011a-Why representation first or AI ESP

Representation and awareness must come first.  the pseudo-scientific dependence on a materialist view  or ideology cannot, and will never be able to arrive at, representation or awareness.  these two things must pre-exist in science to be meaningfully accounted for or designed for in an artificial intelligence. 

ESP is evidence of that.  ESP or the supernatural succumbs to all the arguments for unicorns, but it is larger than that. 

One of the upshots of materialist ideology is that the supernatural does not exist.  The problem with this view is that so-called primitive people use magic or the supernatural to explain phenomena.  Many people have deeply animist experiences of objects, nature, and other creatures.  And ordinary people have anecdotal ESP experiences.  Materialist explanations fail to explain how supernatural or ESP experiences occur.  The dogma of materialism instead asserts that supernatural events simply do not occur.   

Whether the events themselves are "real" is not the issue, the issue is that these EXPERIENCES happen. 

In consciousness studies, there is an argument about the nature of qualia that is called the zombie argument.  

Qualia are the sense of an experience.  For instance our vision gives us experiences that are not physical.  Magenta is not a wavelength of light for instance but it is an experience of color that we have.  The wave lengths of light are not colored, we experience those energies in that way.  We experience vibrational energies as sounds through our ears, or as that great bass rumble through our bodies on the dance floor.  These are all different experiences, different qualia.   

A Zombie would have the same physical construction as a human being, but would not have consciousness.  So, what colors would it experience?  A materialist who believes consciousness is some side-effect, or causative outcome of the brain would argue that the zombie would have the same experiences as a person.  Others argue that the absence of consciousness would also mean the absence of certain kinds of experiences.  Like the experience of magenta, because magenta is not physically caused.  

*note: see chalmers/dennett and church

The materialists have a much deeper problem than qualia though.  In a strict materialist model, a person and a zombie should be indistinguishable.  A physically identical human without consciousness should only "experience" it's sensory inputs and it's internal processes.  Meaning that zombies should not believe in a supernatural world (eg, gods, demons, magic etc)  because all their ideas MUST descend from their sensory experience or their physical development.   Supernatural/fantasy experiences are denied by materialist ideology; because, the supernatural does not descend from a materialist world, which is all a zombie should experience.  

Supernatural experience is criticized as being explicitly impossible by the materialist.  Therefore, a zombie should never have a  supernatural experience.   But people have supernatural experiences, thus the difference between a person and zombie is one that must be explained outside of materialism.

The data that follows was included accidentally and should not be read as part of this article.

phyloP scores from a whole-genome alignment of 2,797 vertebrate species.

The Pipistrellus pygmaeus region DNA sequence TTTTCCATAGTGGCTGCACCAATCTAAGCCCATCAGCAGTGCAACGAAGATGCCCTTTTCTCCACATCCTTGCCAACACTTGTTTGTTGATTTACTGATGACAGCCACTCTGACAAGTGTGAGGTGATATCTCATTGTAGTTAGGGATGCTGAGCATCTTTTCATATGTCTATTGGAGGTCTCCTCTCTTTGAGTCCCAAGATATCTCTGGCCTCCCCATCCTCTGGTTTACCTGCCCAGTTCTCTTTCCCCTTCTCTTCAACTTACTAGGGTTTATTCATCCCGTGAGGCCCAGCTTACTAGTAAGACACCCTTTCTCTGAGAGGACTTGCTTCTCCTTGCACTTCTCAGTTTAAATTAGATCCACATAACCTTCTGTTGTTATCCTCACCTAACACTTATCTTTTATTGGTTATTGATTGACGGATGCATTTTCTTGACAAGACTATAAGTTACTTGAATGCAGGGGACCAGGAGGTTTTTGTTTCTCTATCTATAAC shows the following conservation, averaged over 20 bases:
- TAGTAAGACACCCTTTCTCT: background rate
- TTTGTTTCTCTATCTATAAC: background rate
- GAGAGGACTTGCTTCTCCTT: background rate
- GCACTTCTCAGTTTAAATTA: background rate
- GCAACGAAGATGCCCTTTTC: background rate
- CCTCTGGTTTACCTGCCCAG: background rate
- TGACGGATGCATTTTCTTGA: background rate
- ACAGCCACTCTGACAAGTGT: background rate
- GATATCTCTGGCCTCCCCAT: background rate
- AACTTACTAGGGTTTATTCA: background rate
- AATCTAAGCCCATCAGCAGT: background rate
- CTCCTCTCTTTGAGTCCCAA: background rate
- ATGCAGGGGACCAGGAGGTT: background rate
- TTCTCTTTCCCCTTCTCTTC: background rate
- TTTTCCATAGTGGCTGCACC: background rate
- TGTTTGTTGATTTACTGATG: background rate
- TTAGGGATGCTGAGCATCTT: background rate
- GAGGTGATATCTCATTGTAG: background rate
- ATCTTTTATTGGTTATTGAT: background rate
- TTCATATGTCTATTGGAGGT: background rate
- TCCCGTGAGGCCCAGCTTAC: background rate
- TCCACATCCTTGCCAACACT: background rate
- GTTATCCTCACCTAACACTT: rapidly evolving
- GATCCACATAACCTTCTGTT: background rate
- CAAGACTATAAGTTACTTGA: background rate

Moreover, a materialist world view presents a second problem.  Why should materialism, especially a strict materialism, be a highly developed way of thinking, versus the most ordinary way of thinking? 

That is, both children and so called "primitive" peoples should be closer to the bone of material-based cognitive development and should therefore have experiences more closely tied to sensory experience.  But it is children and "primitive" people who are the ones who most believe in angels gods demons etc.  What happens to brains once they develop to something past animals that they begin to have outrageous fantasies?  Perhaps animals engage in even more fantastic representations?   

In materialism, religious beliefs like all supernatural beliefs and experiences are outrageous.  Materialism never gets to God, and yet gods and spirits are enmeshed in all human cultures.  Perhaps the most early human cultures were explicitly non-"spiritual", but encounters with indigenous cultures and their pharmacopeias indicate otherwise.  

Materialism discounts the idea of gods and spirits usually as projections from our brains, sort of neurological side-effects.  The idea of gods and spirits as projections of human like consciousness is anthropomorphizing and animist.  It is exactly the same experience and argument for the existence of gods and spirits.  That is, gods and spirits are anthropomorphic, but arguments that rely on anthropomorphizing man do not explain how gods and spirits arise in experience.   Discounting gods and spirit experiences does not explain the mechanism that generates those experiences in a materialist model. 

Cultures, religions, and scientific ideologies are attempts to understand and create consistent models of experience.  Our god/spirit projections fail to account for the growing complexity of experiences and reasoning as culture has developed.  This is why cultures change and religions come and go.  But, because god/spirit projections and experiences exist, that is a fact that requires explanation by any model of consciousness.  And necessarily, from one that provides a framework to produce an artificial mind.